1972 Ph.D., Sociology, Harvard University
1970 M.A., Sociology, Harvard University
1968 B.A., Sociology, University of California, Los Angeles
Claude S. Fischer arrived at Berkeley in 1972 with an undergraduate degree from UCLA and a Ph.D. from Harvard. Most of his early research focused on the social psychology of urban life—how and why rural and urban experiences differ—and on social networks, both coming together in To Dwell Among Friends: Personal Networks in Town and City(1982). In recent years, he has worked on American social history, beginning with a study of the early telephone's place in social life, America Calling: A Social History of the Telephone to 1940 (1992). Along the way, Fischer has worked on other topics, including writing a book on inequality with five Berkeley colleagues, Inequality by Design: Cracking the Bell Curve Myth (1996). Fischer was also the founding editor of Contexts, the American Sociological Association's magazine of sociology for the general reader, and its executive editor through 2004.
In 2006, Fischer co-authored a social historical book with Michael Hout, Century of Difference: How America Changed in the Last One Hundred Years (Russell Sage), which describes the shrinking of old divisions and the widening of new ones among Americans over the twentieth century. In 2010, he published Made in America: A Social History of American Culture and Character (University of Chicago Press), which analyzes social and cultural change since the colonial era. In 2011, Fischer completed Still Connected: Family and Friends in America Since 1970 (Russell Sage), a study, using compilations of survey data, of whether and how Americans' personal ties have changed. In 2011, he was elected to the American Academy of Arts and Sciences.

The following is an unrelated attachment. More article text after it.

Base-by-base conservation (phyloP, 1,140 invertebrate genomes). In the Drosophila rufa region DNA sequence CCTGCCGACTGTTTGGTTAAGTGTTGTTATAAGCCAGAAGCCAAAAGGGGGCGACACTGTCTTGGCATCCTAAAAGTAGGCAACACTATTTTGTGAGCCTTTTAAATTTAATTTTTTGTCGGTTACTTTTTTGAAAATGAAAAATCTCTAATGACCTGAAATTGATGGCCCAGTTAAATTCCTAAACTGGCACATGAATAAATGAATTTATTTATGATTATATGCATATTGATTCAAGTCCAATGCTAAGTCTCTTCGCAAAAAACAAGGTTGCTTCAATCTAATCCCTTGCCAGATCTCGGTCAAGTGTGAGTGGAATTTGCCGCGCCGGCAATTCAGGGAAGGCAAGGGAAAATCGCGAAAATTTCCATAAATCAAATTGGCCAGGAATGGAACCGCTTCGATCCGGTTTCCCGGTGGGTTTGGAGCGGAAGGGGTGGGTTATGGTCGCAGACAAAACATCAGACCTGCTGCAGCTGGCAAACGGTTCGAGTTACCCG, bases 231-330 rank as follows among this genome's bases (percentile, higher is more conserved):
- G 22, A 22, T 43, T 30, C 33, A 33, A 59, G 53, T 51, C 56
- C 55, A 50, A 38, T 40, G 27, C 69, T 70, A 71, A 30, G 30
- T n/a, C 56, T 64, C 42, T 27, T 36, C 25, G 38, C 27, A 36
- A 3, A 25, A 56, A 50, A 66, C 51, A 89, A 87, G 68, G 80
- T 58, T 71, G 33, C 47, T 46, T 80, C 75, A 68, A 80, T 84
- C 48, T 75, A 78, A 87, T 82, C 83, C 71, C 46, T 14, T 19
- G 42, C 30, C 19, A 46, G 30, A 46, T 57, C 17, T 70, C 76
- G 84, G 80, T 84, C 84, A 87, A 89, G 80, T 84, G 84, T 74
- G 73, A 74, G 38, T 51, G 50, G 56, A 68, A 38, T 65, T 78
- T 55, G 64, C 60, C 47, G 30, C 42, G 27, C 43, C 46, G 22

Fischer has taught undergraduate and graduate courses in urban sociology, research methods, personality and social structure, and American society, and seminars on topics ranging from professional writing to the sociology of consumption.
Fischer blogs at http://madeinamericathebook.wordpress.com/ and contributes a bimonthly column to the Boston Review.
* 2013 Hout et al., "More Americans Have No Religious Preference: Key Finding from the 2012 General Social Survey."